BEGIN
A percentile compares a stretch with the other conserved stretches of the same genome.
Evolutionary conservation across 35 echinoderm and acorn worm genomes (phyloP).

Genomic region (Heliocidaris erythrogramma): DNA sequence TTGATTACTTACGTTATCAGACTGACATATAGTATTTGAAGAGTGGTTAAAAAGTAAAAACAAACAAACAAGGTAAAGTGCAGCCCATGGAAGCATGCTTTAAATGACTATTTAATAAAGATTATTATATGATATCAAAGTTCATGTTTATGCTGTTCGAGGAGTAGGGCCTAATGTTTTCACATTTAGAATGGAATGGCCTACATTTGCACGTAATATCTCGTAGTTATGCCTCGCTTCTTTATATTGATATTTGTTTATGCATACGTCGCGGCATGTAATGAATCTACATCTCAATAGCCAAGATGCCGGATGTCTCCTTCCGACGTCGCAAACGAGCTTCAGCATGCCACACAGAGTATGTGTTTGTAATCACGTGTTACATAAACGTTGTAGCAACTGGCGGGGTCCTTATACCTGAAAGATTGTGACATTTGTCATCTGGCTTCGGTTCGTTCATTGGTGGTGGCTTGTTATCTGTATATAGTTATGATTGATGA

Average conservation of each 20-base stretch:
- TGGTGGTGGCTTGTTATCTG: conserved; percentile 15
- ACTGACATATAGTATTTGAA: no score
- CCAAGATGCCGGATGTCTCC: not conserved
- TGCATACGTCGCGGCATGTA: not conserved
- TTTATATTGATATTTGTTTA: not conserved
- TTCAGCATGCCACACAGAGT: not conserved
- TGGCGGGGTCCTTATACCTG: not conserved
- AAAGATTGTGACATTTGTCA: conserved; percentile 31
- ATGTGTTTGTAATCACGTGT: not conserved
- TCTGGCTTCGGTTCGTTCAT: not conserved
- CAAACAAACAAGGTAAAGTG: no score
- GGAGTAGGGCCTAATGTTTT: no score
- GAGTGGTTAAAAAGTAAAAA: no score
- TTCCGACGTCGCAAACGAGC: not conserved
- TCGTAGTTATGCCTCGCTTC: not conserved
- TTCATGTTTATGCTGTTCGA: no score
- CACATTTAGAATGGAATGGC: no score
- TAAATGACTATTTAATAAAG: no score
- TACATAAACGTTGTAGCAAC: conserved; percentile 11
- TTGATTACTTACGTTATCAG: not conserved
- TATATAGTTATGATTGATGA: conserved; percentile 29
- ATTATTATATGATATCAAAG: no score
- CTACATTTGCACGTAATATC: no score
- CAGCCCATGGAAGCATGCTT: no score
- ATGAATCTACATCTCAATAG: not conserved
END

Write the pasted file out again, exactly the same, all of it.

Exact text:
A percentile compares a stretch with the other conserved stretches of the same genome.
Evolutionary conservation across 35 echinoderm and acorn worm genomes (phyloP).

Genomic region (Heliocidaris erythrogramma): DNA sequence TTGATTACTTACGTTATCAGACTGACATATAGTATTTGAAGAGTGGTTAAAAAGTAAAAACAAACAAACAAGGTAAAGTGCAGCCCATGGAAGCATGCTTTAAATGACTATTTAATAAAGATTATTATATGATATCAAAGTTCATGTTTATGCTGTTCGAGGAGTAGGGCCTAATGTTTTCACATTTAGAATGGAATGGCCTACATTTGCACGTAATATCTCGTAGTTATGCCTCGCTTCTTTATATTGATATTTGTTTATGCATACGTCGCGGCATGTAATGAATCTACATCTCAATAGCCAAGATGCCGGATGTCTCCTTCCGACGTCGCAAACGAGCTTCAGCATGCCACACAGAGTATGTGTTTGTAATCACGTGTTACATAAACGTTGTAGCAACTGGCGGGGTCCTTATACCTGAAAGATTGTGACATTTGTCATCTGGCTTCGGTTCGTTCATTGGTGGTGGCTTGTTATCTGTATATAGTTATGATTGATGA

Average conservation of each 20-base stretch:
- TGGTGGTGGCTTGTTATCTG: conserved; percentile 15
- ACTGACATATAGTATTTGAA: no score
- CCAAGATGCCGGATGTCTCC: not conserved
- TGCATACGTCGCGGCATGTA: not conserved
- TTTATATTGATATTTGTTTA: not conserved
- TTCAGCATGCCACACAGAGT: not conserved
- TGGCGGGGTCCTTATACCTG: not conserved
- AAAGATTGTGACATTTGTCA: conserved; percentile 31
- ATGTGTTTGTAATCACGTGT: not conserved
- TCTGGCTTCGGTTCGTTCAT: not conserved
- CAAACAAACAAGGTAAAGTG: no score
- GGAGTAGGGCCTAATGTTTT: no score
- GAGTGGTTAAAAAGTAAAAA: no score
- TTCCGACGTCGCAAACGAGC: not conserved
- TCGTAGTTATGCCTCGCTTC: not conserved
- TTCATGTTTATGCTGTTCGA: no score
- CACATTTAGAATGGAATGGC: no score
- TAAATGACTATTTAATAAAG: no score
- TACATAAACGTTGTAGCAAC: conserved; percentile 11
- TTGATTACTTACGTTATCAG: not conserved
- TATATAGTTATGATTGATGA: conserved; percentile 29
- ATTATTATATGATATCAAAG: no score
- CTACATTTGCACGTAATATC: no score
- CAGCCCATGGAAGCATGCTT: no score
- ATGAATCTACATCTCAATAG: not conserved